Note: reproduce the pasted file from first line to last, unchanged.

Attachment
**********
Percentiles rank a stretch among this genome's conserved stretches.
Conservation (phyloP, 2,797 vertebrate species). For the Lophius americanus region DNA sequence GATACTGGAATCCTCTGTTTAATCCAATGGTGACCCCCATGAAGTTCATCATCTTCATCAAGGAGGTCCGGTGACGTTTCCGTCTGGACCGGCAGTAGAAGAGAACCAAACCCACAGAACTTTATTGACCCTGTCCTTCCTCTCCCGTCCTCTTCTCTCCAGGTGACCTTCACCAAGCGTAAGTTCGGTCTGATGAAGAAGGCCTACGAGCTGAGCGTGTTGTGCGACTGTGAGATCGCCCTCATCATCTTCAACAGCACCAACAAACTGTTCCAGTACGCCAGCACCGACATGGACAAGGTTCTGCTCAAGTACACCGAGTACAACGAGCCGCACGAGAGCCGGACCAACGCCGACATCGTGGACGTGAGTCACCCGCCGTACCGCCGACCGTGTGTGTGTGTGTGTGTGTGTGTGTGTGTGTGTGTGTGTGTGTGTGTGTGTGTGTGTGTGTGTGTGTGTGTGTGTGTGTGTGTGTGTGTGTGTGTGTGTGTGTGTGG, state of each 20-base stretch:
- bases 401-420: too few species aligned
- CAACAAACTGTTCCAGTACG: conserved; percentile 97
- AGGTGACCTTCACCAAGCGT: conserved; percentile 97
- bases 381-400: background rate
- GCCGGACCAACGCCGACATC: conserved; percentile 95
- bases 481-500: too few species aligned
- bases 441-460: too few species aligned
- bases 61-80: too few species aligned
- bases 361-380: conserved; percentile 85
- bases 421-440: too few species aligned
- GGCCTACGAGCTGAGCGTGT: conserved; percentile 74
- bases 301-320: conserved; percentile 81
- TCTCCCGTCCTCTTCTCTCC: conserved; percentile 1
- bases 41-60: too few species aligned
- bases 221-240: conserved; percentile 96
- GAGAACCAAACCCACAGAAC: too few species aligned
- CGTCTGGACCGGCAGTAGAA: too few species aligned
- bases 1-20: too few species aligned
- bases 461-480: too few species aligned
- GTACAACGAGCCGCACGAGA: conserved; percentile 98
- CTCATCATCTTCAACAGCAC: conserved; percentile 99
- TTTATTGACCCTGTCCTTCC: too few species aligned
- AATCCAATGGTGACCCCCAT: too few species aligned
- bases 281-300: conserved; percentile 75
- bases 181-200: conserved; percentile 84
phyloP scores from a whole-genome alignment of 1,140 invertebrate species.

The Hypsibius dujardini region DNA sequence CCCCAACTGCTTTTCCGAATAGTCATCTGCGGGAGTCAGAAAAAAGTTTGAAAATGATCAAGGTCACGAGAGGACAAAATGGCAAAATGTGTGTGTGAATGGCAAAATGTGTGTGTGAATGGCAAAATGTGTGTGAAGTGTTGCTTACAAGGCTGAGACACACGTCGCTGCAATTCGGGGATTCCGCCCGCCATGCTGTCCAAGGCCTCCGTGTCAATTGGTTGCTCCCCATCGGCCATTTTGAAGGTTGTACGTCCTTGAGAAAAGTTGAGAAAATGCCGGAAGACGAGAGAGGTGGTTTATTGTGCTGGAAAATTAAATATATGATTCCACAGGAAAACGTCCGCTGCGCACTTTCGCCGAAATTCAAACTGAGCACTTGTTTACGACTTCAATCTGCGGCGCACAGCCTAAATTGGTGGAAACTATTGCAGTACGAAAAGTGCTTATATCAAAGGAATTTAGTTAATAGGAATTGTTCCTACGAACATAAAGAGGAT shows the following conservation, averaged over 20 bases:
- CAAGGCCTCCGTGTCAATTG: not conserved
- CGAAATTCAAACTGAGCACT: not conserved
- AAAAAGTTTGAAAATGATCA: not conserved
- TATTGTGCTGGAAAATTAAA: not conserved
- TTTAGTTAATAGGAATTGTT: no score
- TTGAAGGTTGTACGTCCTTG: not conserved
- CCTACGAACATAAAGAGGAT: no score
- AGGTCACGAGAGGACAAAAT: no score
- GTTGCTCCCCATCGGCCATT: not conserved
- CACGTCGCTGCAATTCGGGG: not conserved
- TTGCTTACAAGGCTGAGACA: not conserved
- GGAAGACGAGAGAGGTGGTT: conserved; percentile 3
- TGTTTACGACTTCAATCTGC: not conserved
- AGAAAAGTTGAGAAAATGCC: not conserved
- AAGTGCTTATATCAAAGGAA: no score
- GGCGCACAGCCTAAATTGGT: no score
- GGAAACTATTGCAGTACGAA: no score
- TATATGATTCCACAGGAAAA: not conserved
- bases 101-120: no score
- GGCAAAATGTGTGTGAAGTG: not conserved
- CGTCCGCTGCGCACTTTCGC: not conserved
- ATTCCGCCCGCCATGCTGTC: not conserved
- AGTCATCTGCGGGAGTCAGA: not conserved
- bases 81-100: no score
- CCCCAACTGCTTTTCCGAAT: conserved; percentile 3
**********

Percentiles rank a stretch among this genome's conserved stretches.
Conservation (phyloP, 2,797 vertebrate species). For the Lophius americanus region DNA sequence GATACTGGAATCCTCTGTTTAATCCAATGGTGACCCCCATGAAGTTCATCATCTTCATCAAGGAGGTCCGGTGACGTTTCCGTCTGGACCGGCAGTAGAAGAGAACCAAACCCACAGAACTTTATTGACCCTGTCCTTCCTCTCCCGTCCTCTTCTCTCCAGGTGACCTTCACCAAGCGTAAGTTCGGTCTGATGAAGAAGGCCTACGAGCTGAGCGTGTTGTGCGACTGTGAGATCGCCCTCATCATCTTCAACAGCACCAACAAACTGTTCCAGTACGCCAGCACCGACATGGACAAGGTTCTGCTCAAGTACACCGAGTACAACGAGCCGCACGAGAGCCGGACCAACGCCGACATCGTGGACGTGAGTCACCCGCCGTACCGCCGACCGTGTGTGTGTGTGTGTGTGTGTGTGTGTGTGTGTGTGTGTGTGTGTGTGTGTGTGTGTGTGTGTGTGTGTGTGTGTGTGTGTGTGTGTGTGTGTGTGTGTGTGTGTGG, state of each 20-base stretch:
- bases 401-420: too few species aligned
- CAACAAACTGTTCCAGTACG: conserved; percentile 97
- AGGTGACCTTCACCAAGCGT: conserved; percentile 97
- bases 381-400: background rate
- GCCGGACCAACGCCGACATC: conserved; percentile 95
- bases 481-500: too few species aligned
- bases 441-460: too few species aligned
- bases 61-80: too few species aligned
- bases 361-380: conserved; percentile 85
- bases 421-440: too few species aligned
- GGCCTACGAGCTGAGCGTGT: conserved; percentile 74
- bases 301-320: conserved; percentile 81
- TCTCCCGTCCTCTTCTCTCC: conserved; percentile 1
- bases 41-60: too few species aligned
- bases 221-240: conserved; percentile 96
- GAGAACCAAACCCACAGAAC: too few species aligned
- CGTCTGGACCGGCAGTAGAA: too few species aligned
- bases 1-20: too few species aligned
- bases 461-480: too few species aligned
- GTACAACGAGCCGCACGAGA: conserved; percentile 98
- CTCATCATCTTCAACAGCAC: conserved; percentile 99
- TTTATTGACCCTGTCCTTCC: too few species aligned
- AATCCAATGGTGACCCCCAT: too few species aligned
- bases 281-300: conserved; percentile 75
- bases 181-200: conserved; percentile 84
phyloP scores from a whole-genome alignment of 1,140 invertebrate species.

The Hypsibius dujardini region DNA sequence CCCCAACTGCTTTTCCGAATAGTCATCTGCGGGAGTCAGAAAAAAGTTTGAAAATGATCAAGGTCACGAGAGGACAAAATGGCAAAATGTGTGTGTGAATGGCAAAATGTGTGTGTGAATGGCAAAATGTGTGTGAAGTGTTGCTTACAAGGCTGAGACACACGTCGCTGCAATTCGGGGATTCCGCCCGCCATGCTGTCCAAGGCCTCCGTGTCAATTGGTTGCTCCCCATCGGCCATTTTGAAGGTTGTACGTCCTTGAGAAAAGTTGAGAAAATGCCGGAAGACGAGAGAGGTGGTTTATTGTGCTGGAAAATTAAATATATGATTCCACAGGAAAACGTCCGCTGCGCACTTTCGCCGAAATTCAAACTGAGCACTTGTTTACGACTTCAATCTGCGGCGCACAGCCTAAATTGGTGGAAACTATTGCAGTACGAAAAGTGCTTATATCAAAGGAATTTAGTTAATAGGAATTGTTCCTACGAACATAAAGAGGAT shows the following conservation, averaged over 20 bases:
- CAAGGCCTCCGTGTCAATTG: not conserved
- CGAAATTCAAACTGAGCACT: not conserved
- AAAAAGTTTGAAAATGATCA: not conserved
- TATTGTGCTGGAAAATTAAA: not conserved
- TTTAGTTAATAGGAATTGTT: no score
- TTGAAGGTTGTACGTCCTTG: not conserved
- CCTACGAACATAAAGAGGAT: no score
- AGGTCACGAGAGGACAAAAT: no score
- GTTGCTCCCCATCGGCCATT: not conserved
- CACGTCGCTGCAATTCGGGG: not conserved
- TTGCTTACAAGGCTGAGACA: not conserved
- GGAAGACGAGAGAGGTGGTT: conserved; percentile 3
- TGTTTACGACTTCAATCTGC: not conserved
- AGAAAAGTTGAGAAAATGCC: not conserved
- AAGTGCTTATATCAAAGGAA: no score
- GGCGCACAGCCTAAATTGGT: no score
- GGAAACTATTGCAGTACGAA: no score
- TATATGATTCCACAGGAAAA: not conserved
- bases 101-120: no score
- GGCAAAATGTGTGTGAAGTG: not conserved
- CGTCCGCTGCGCACTTTCGC: not conserved
- ATTCCGCCCGCCATGCTGTC: not conserved
- AGTCATCTGCGGGAGTCAGA: not conserved
- bases 81-100: no score
- CCCCAACTGCTTTTCCGAAT: conserved; percentile 3